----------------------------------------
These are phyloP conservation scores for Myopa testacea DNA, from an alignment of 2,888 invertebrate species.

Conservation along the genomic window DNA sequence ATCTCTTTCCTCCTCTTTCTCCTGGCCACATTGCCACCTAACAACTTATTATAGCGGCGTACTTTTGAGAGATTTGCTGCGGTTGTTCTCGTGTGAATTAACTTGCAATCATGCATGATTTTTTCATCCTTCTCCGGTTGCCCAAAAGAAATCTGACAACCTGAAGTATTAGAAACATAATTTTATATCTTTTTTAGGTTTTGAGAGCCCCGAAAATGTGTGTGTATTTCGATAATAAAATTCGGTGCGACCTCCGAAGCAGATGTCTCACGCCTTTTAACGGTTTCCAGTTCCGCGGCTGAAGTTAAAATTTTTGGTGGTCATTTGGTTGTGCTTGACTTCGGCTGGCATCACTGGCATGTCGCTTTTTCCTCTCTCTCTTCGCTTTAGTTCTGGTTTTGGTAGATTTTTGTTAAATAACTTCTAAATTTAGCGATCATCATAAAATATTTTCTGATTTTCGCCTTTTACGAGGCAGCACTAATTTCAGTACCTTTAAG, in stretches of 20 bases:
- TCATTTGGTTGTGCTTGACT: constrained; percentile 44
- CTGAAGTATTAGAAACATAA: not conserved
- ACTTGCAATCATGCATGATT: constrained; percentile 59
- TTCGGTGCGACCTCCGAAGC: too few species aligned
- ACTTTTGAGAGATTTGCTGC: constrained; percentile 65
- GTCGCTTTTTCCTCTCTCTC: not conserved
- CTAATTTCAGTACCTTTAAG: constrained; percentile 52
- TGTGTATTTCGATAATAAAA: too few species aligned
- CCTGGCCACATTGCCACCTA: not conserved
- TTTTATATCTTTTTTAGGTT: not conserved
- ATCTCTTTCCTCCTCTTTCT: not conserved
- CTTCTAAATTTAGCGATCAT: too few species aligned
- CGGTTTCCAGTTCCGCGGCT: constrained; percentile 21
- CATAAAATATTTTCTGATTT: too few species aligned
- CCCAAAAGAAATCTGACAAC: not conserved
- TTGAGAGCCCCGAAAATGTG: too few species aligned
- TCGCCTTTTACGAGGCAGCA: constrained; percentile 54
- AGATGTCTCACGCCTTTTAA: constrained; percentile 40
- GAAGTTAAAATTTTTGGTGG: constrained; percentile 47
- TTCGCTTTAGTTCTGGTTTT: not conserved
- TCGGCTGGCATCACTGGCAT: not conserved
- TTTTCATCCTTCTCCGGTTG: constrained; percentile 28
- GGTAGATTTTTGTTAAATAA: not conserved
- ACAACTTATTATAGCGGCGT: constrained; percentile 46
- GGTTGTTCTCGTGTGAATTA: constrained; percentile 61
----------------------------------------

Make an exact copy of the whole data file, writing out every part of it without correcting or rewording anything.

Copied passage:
These are phyloP conservation scores for Myopa testacea DNA, from an alignment of 2,888 invertebrate species.

Conservation along the genomic window DNA sequence ATCTCTTTCCTCCTCTTTCTCCTGGCCACATTGCCACCTAACAACTTATTATAGCGGCGTACTTTTGAGAGATTTGCTGCGGTTGTTCTCGTGTGAATTAACTTGCAATCATGCATGATTTTTTCATCCTTCTCCGGTTGCCCAAAAGAAATCTGACAACCTGAAGTATTAGAAACATAATTTTATATCTTTTTTAGGTTTTGAGAGCCCCGAAAATGTGTGTGTATTTCGATAATAAAATTCGGTGCGACCTCCGAAGCAGATGTCTCACGCCTTTTAACGGTTTCCAGTTCCGCGGCTGAAGTTAAAATTTTTGGTGGTCATTTGGTTGTGCTTGACTTCGGCTGGCATCACTGGCATGTCGCTTTTTCCTCTCTCTCTTCGCTTTAGTTCTGGTTTTGGTAGATTTTTGTTAAATAACTTCTAAATTTAGCGATCATCATAAAATATTTTCTGATTTTCGCCTTTTACGAGGCAGCACTAATTTCAGTACCTTTAAG, in stretches of 20 bases:
- TCATTTGGTTGTGCTTGACT: constrained; percentile 44
- CTGAAGTATTAGAAACATAA: not conserved
- ACTTGCAATCATGCATGATT: constrained; percentile 59
- TTCGGTGCGACCTCCGAAGC: too few species aligned
- ACTTTTGAGAGATTTGCTGC: constrained; percentile 65
- GTCGCTTTTTCCTCTCTCTC: not conserved
- CTAATTTCAGTACCTTTAAG: constrained; percentile 52
- TGTGTATTTCGATAATAAAA: too few species aligned
- CCTGGCCACATTGCCACCTA: not conserved
- TTTTATATCTTTTTTAGGTT: not conserved
- ATCTCTTTCCTCCTCTTTCT: not conserved
- CTTCTAAATTTAGCGATCAT: too few species aligned
- CGGTTTCCAGTTCCGCGGCT: constrained; percentile 21
- CATAAAATATTTTCTGATTT: too few species aligned
- CCCAAAAGAAATCTGACAAC: not conserved
- TTGAGAGCCCCGAAAATGTG: too few species aligned
- TCGCCTTTTACGAGGCAGCA: constrained; percentile 54
- AGATGTCTCACGCCTTTTAA: constrained; percentile 40
- GAAGTTAAAATTTTTGGTGG: constrained; percentile 47
- TTCGCTTTAGTTCTGGTTTT: not conserved
- TCGGCTGGCATCACTGGCAT: not conserved
- TTTTCATCCTTCTCCGGTTG: constrained; percentile 28
- GGTAGATTTTTGTTAAATAA: not conserved
- ACAACTTATTATAGCGGCGT: constrained; percentile 46
- GGTTGTTCTCGTGTGAATTA: constrained; percentile 61